Statistics in Clinical Practice
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The bad news for many medical students and doctors is that these days one cannot
practise medicine well without some understanding of statistics. Most papers in
medical journals use statistical techniques to summarise or interpret observations,
and even at clinical meetings it is difficult to escape at least occasional reference
to standard deviations and P values. A doctor with no knowledge of statistics is
unable to evaluate much of the scientific information that is crucial to the optimal
care of patients.
Increasingly, a similar challenge is now faced also by other health professionals
such as nurses and physiotherapists. This dependence on statistical methods is reflected
in undergraduate and postgraduate curricula.
The good news is that clinicians need not be mathematicians to use statistics.
In the same way that a report of a plasma creatinine concentration can be interpreted
and acted on without a detailed understanding of the laboratory methods underlying
the assay, so it is not necessary for a clinician to understand all the mathematical
intricacies of a statistical calculation in order to apply its results. Just as
we normally trust the biochemist to use an appropriate analytical method, so we
may put faith in medical statisticians to get their sums right. It helps if clinicians
can carry out simpler tasks such as calculating means and standard deviations, but
more important is the ability to communicate with statisticians—to formulate a problem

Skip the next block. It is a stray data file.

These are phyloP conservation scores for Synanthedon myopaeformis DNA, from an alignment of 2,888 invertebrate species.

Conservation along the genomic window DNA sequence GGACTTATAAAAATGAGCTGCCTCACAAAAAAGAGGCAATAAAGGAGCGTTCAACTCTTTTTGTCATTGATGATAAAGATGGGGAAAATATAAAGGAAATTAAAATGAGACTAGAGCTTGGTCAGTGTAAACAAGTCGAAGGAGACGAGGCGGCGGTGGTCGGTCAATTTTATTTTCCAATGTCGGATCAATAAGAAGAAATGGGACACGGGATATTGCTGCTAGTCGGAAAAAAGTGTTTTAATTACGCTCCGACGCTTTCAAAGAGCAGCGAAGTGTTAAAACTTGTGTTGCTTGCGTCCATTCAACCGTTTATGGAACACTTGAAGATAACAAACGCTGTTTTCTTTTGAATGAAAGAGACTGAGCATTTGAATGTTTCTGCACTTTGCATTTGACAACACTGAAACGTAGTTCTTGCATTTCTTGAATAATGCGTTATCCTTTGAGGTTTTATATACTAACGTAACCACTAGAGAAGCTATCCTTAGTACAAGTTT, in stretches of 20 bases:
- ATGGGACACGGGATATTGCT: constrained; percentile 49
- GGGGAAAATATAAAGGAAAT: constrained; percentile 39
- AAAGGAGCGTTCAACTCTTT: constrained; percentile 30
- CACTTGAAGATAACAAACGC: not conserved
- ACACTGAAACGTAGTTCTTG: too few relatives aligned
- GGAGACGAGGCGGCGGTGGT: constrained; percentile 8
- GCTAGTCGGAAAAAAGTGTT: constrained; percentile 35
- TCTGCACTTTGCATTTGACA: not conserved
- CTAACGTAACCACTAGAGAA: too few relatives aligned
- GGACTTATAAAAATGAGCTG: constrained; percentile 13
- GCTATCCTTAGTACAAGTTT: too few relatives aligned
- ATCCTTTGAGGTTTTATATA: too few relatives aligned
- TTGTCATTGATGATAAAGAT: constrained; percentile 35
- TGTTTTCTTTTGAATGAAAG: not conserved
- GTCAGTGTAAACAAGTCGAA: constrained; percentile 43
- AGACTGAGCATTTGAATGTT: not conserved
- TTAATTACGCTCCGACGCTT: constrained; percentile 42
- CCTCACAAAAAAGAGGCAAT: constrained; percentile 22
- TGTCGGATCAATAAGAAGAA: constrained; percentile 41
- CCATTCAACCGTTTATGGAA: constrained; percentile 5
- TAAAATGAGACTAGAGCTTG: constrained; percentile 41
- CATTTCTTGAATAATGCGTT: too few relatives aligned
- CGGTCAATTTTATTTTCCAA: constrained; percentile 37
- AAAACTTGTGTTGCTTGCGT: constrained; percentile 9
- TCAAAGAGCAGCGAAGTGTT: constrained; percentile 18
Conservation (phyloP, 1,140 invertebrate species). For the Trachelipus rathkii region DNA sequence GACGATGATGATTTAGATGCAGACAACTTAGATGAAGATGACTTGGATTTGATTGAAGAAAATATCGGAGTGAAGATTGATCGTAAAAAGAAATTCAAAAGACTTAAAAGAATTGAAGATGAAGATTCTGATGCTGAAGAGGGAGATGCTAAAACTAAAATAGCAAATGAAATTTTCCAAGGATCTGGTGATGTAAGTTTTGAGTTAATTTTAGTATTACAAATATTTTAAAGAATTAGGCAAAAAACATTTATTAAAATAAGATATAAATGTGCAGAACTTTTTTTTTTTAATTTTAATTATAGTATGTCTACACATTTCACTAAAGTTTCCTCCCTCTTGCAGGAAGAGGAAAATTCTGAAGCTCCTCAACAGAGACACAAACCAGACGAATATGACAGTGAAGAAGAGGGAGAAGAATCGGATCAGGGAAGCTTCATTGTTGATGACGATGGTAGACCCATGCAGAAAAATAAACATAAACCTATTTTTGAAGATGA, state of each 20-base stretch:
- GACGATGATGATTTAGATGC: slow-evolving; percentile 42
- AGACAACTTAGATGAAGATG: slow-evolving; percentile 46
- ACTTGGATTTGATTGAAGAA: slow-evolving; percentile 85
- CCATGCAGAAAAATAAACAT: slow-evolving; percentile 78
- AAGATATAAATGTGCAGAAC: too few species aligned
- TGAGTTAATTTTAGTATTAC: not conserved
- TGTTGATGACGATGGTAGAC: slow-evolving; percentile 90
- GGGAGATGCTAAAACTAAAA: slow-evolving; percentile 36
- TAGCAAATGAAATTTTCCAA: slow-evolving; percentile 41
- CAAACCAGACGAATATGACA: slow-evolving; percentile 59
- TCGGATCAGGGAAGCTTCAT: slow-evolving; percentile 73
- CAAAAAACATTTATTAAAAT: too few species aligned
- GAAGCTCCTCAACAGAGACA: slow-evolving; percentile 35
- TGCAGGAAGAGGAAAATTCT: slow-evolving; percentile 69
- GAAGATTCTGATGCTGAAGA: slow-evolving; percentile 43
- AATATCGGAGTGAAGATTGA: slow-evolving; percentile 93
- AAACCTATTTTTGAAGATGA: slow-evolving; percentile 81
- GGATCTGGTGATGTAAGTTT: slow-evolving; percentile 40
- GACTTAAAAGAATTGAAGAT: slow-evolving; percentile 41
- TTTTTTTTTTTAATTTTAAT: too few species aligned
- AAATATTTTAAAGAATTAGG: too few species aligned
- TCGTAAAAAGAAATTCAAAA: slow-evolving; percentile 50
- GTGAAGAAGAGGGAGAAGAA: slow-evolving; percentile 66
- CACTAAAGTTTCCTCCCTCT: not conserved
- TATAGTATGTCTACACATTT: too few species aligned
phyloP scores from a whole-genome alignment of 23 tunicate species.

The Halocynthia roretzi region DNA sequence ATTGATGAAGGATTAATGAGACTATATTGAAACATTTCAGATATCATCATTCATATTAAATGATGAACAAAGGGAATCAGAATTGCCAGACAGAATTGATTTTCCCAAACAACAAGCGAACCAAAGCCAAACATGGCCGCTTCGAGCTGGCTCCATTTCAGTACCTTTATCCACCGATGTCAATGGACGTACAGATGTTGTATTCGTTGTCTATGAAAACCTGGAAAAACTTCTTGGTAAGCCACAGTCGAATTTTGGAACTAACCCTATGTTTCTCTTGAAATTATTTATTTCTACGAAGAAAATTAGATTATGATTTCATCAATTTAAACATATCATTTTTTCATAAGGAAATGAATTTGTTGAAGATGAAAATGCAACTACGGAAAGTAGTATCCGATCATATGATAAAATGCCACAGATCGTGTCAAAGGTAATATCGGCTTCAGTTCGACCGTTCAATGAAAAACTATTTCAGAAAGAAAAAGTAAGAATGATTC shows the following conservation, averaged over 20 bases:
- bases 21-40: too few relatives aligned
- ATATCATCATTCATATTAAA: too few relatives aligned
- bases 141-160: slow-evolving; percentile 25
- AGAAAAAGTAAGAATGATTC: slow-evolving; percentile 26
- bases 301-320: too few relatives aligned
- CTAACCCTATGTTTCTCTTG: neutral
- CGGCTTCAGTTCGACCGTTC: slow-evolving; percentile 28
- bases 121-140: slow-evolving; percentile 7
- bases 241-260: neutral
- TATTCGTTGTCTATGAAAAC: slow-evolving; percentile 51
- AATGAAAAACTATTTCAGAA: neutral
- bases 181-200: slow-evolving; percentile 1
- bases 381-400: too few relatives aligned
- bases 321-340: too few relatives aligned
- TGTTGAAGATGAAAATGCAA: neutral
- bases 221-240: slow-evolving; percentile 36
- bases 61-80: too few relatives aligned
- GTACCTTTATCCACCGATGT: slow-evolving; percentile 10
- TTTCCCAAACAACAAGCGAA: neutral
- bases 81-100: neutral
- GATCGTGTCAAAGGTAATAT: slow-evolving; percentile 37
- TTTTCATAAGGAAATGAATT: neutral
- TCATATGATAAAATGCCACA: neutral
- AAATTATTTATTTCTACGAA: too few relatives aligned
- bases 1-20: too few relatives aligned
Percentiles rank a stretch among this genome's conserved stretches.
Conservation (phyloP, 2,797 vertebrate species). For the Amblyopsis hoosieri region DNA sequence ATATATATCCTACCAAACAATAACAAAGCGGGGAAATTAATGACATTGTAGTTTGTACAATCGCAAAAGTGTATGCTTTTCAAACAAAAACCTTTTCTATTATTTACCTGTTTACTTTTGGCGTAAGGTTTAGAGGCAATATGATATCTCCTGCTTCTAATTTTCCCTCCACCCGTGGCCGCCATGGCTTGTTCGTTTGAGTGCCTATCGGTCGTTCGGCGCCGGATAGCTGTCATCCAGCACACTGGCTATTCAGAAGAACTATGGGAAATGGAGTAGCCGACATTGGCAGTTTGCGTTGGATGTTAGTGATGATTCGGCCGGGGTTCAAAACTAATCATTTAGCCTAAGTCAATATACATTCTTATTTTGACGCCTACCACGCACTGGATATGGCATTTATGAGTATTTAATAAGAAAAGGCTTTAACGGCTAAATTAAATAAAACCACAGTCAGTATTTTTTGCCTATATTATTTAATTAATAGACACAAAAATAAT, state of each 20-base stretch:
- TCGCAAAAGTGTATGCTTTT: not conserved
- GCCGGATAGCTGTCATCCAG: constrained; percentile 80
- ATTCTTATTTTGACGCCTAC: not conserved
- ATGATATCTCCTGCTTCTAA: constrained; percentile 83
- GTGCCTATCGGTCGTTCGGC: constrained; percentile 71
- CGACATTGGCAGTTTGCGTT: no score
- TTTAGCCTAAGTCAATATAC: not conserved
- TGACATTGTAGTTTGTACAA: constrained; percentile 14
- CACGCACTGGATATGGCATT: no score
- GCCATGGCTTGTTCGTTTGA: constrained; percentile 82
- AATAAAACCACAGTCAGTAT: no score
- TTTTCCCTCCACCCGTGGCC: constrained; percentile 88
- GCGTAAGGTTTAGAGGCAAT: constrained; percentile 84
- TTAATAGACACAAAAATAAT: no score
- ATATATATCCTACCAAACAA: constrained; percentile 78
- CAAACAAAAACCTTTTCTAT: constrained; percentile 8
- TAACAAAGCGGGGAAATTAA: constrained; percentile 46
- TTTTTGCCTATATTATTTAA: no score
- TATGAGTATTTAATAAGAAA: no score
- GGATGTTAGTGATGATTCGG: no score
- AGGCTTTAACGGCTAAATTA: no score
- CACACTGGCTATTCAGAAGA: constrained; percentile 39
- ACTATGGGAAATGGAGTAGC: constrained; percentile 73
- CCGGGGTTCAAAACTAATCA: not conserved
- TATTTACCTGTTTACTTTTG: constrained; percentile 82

in such a way that a statistician can advise on an appropriate analytical method;
to recognise and assess any biological assumptions that are inherent in the statistical
analysis; and particularly to understand the results of statistical calculations
when they are presented.
This book is aimed at doctors, medical students and other health professionals
who view statistics as a necessary evil. It is not intended as a manual for those
wishing to carry out their own statistical analyses beyond the simple summarising
of data that might be required for a clinical meeting. Rather, it sets out to explain
the principles of statistics that must be understood in order to read journals and
practise clinical disciplines competently, and it does this without using any mathematics
beyond the level needed for school leavers. For readers who prefer a more detailed
and mathematical approach, many other texts are available, some of which are listed
on page 106.